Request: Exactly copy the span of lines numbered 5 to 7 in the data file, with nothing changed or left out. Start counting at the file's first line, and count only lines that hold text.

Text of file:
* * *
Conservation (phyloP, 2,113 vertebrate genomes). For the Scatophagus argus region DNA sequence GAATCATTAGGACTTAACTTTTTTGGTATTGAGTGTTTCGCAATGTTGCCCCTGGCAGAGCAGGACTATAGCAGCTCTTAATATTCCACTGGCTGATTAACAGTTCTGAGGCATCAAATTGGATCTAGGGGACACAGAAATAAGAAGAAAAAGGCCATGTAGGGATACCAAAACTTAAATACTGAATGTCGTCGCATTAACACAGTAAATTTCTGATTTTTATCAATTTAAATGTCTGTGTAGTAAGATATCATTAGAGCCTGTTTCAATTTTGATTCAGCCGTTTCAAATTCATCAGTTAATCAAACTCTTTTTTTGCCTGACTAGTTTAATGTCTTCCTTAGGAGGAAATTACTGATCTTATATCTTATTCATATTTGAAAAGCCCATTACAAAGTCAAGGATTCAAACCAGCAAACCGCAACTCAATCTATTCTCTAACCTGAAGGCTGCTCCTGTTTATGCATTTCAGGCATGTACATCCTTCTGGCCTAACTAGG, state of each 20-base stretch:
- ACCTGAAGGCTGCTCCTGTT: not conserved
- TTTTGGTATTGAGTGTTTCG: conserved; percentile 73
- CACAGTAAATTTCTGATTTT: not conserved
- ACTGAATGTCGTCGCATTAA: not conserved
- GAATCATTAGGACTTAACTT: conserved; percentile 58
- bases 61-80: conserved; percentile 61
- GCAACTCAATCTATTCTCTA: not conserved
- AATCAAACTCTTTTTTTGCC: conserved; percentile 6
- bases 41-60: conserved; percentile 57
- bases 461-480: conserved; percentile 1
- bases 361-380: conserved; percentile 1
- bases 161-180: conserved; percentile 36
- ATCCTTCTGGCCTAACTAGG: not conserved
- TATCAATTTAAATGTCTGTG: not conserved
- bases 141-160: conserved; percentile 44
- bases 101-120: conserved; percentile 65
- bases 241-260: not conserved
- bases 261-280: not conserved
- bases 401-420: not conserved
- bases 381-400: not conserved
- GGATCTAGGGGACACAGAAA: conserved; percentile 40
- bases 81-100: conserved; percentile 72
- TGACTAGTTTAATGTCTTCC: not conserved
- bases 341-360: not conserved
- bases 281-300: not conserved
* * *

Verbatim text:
- ACTGAATGTCGTCGCATTAA: not conserved
- GAATCATTAGGACTTAACTT: conserved; percentile 58
- bases 61-80: conserved; percentile 61